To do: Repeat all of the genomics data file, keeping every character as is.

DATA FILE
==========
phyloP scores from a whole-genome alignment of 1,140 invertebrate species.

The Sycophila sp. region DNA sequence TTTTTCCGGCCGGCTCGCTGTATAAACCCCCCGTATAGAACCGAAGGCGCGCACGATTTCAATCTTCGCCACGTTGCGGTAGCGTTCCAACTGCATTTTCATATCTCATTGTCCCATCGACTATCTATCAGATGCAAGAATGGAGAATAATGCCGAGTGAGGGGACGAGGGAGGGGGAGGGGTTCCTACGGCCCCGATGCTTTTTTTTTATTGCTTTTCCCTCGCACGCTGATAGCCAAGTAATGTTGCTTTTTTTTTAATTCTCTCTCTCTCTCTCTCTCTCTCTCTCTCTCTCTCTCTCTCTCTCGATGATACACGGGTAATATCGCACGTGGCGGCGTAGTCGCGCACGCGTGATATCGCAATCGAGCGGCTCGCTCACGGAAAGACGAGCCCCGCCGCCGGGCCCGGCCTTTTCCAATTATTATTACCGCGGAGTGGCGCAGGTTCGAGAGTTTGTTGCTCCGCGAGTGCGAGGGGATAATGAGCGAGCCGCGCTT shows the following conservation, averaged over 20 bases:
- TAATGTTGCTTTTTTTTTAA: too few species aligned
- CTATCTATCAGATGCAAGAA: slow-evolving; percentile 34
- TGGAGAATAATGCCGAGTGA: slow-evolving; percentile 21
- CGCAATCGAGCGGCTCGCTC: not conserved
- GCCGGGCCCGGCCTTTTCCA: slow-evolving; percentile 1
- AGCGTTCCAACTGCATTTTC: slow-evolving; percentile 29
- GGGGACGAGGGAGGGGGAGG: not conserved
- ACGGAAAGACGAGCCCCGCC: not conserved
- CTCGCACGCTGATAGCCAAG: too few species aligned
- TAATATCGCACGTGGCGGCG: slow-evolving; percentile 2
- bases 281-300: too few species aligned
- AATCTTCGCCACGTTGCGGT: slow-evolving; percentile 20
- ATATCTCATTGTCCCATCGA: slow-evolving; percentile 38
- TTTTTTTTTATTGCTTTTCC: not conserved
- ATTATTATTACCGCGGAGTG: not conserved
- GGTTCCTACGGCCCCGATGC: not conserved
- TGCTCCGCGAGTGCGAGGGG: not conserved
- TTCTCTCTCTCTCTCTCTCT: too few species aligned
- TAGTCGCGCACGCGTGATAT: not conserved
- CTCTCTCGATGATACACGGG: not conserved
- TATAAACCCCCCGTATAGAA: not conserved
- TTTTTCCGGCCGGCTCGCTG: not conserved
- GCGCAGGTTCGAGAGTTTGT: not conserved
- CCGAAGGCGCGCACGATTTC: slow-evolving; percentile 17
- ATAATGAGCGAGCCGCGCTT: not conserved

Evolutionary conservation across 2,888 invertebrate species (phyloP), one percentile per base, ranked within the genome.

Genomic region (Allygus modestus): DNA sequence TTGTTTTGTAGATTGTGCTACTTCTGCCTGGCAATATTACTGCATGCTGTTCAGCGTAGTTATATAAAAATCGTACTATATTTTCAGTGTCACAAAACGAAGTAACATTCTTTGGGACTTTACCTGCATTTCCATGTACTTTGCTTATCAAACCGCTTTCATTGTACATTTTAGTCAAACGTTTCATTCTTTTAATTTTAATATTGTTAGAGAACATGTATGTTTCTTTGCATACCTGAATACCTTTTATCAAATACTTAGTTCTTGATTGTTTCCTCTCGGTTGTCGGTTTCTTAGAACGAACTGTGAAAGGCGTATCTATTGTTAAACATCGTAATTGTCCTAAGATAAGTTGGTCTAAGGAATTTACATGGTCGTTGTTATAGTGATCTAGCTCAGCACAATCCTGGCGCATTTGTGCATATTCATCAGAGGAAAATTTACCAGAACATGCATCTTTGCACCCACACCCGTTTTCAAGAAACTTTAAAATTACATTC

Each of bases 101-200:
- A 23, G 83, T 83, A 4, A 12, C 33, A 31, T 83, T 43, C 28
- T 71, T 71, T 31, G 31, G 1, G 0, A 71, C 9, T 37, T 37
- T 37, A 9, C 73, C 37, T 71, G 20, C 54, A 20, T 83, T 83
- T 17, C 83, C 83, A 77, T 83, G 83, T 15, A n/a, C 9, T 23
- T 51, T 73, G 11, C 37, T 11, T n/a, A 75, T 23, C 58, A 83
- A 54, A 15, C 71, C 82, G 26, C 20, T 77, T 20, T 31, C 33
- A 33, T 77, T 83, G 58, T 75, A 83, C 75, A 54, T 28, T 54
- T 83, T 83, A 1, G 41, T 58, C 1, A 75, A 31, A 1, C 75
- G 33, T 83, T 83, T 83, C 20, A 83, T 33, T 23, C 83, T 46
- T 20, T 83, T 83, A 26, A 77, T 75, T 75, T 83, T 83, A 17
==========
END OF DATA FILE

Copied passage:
phyloP scores from a whole-genome alignment of 1,140 invertebrate species.

The Sycophila sp. region DNA sequence TTTTTCCGGCCGGCTCGCTGTATAAACCCCCCGTATAGAACCGAAGGCGCGCACGATTTCAATCTTCGCCACGTTGCGGTAGCGTTCCAACTGCATTTTCATATCTCATTGTCCCATCGACTATCTATCAGATGCAAGAATGGAGAATAATGCCGAGTGAGGGGACGAGGGAGGGGGAGGGGTTCCTACGGCCCCGATGCTTTTTTTTTATTGCTTTTCCCTCGCACGCTGATAGCCAAGTAATGTTGCTTTTTTTTTAATTCTCTCTCTCTCTCTCTCTCTCTCTCTCTCTCTCTCTCTCTCTCTCGATGATACACGGGTAATATCGCACGTGGCGGCGTAGTCGCGCACGCGTGATATCGCAATCGAGCGGCTCGCTCACGGAAAGACGAGCCCCGCCGCCGGGCCCGGCCTTTTCCAATTATTATTACCGCGGAGTGGCGCAGGTTCGAGAGTTTGTTGCTCCGCGAGTGCGAGGGGATAATGAGCGAGCCGCGCTT shows the following conservation, averaged over 20 bases:
- TAATGTTGCTTTTTTTTTAA: too few species aligned
- CTATCTATCAGATGCAAGAA: slow-evolving; percentile 34
- TGGAGAATAATGCCGAGTGA: slow-evolving; percentile 21
- CGCAATCGAGCGGCTCGCTC: not conserved
- GCCGGGCCCGGCCTTTTCCA: slow-evolving; percentile 1
- AGCGTTCCAACTGCATTTTC: slow-evolving; percentile 29
- GGGGACGAGGGAGGGGGAGG: not conserved
- ACGGAAAGACGAGCCCCGCC: not conserved
- CTCGCACGCTGATAGCCAAG: too few species aligned
- TAATATCGCACGTGGCGGCG: slow-evolving; percentile 2
- bases 281-300: too few species aligned
- AATCTTCGCCACGTTGCGGT: slow-evolving; percentile 20
- ATATCTCATTGTCCCATCGA: slow-evolving; percentile 38
- TTTTTTTTTATTGCTTTTCC: not conserved
- ATTATTATTACCGCGGAGTG: not conserved
- GGTTCCTACGGCCCCGATGC: not conserved
- TGCTCCGCGAGTGCGAGGGG: not conserved
- TTCTCTCTCTCTCTCTCTCT: too few species aligned
- TAGTCGCGCACGCGTGATAT: not conserved
- CTCTCTCGATGATACACGGG: not conserved
- TATAAACCCCCCGTATAGAA: not conserved
- TTTTTCCGGCCGGCTCGCTG: not conserved
- GCGCAGGTTCGAGAGTTTGT: not conserved
- CCGAAGGCGCGCACGATTTC: slow-evolving; percentile 17
- ATAATGAGCGAGCCGCGCTT: not conserved

Evolutionary conservation across 2,888 invertebrate species (phyloP), one percentile per base, ranked within the genome.

Genomic region (Allygus modestus): DNA sequence TTGTTTTGTAGATTGTGCTACTTCTGCCTGGCAATATTACTGCATGCTGTTCAGCGTAGTTATATAAAAATCGTACTATATTTTCAGTGTCACAAAACGAAGTAACATTCTTTGGGACTTTACCTGCATTTCCATGTACTTTGCTTATCAAACCGCTTTCATTGTACATTTTAGTCAAACGTTTCATTCTTTTAATTTTAATATTGTTAGAGAACATGTATGTTTCTTTGCATACCTGAATACCTTTTATCAAATACTTAGTTCTTGATTGTTTCCTCTCGGTTGTCGGTTTCTTAGAACGAACTGTGAAAGGCGTATCTATTGTTAAACATCGTAATTGTCCTAAGATAAGTTGGTCTAAGGAATTTACATGGTCGTTGTTATAGTGATCTAGCTCAGCACAATCCTGGCGCATTTGTGCATATTCATCAGAGGAAAATTTACCAGAACATGCATCTTTGCACCCACACCCGTTTTCAAGAAACTTTAAAATTACATTC

Each of bases 101-200:
- A 23, G 83, T 83, A 4, A 12, C 33, A 31, T 83, T 43, C 28
- T 71, T 71, T 31, G 31, G 1, G 0, A 71, C 9, T 37, T 37
- T 37, A 9, C 73, C 37, T 71, G 20, C 54, A 20, T 83, T 83
- T 17, C 83, C 83, A 77, T 83, G 83, T 15, A n/a, C 9, T 23
- T 51, T 73, G 11, C 37, T 11, T n/a, A 75, T 23, C 58, A 83
- A 54, A 15, C 71, C 82, G 26, C 20, T 77, T 20, T 31, C 33
- A 33, T 77, T 83, G 58, T 75, A 83, C 75, A 54, T 28, T 54
- T 83, T 83, A 1, G 41, T 58, C 1, A 75, A 31, A 1, C 75
- G 33, T 83, T 83, T 83, C 20, A 83, T 33, T 23, C 83, T 46
- T 20, T 83, T 83, A 26, A 77, T 75, T 75, T 83, T 83, A 17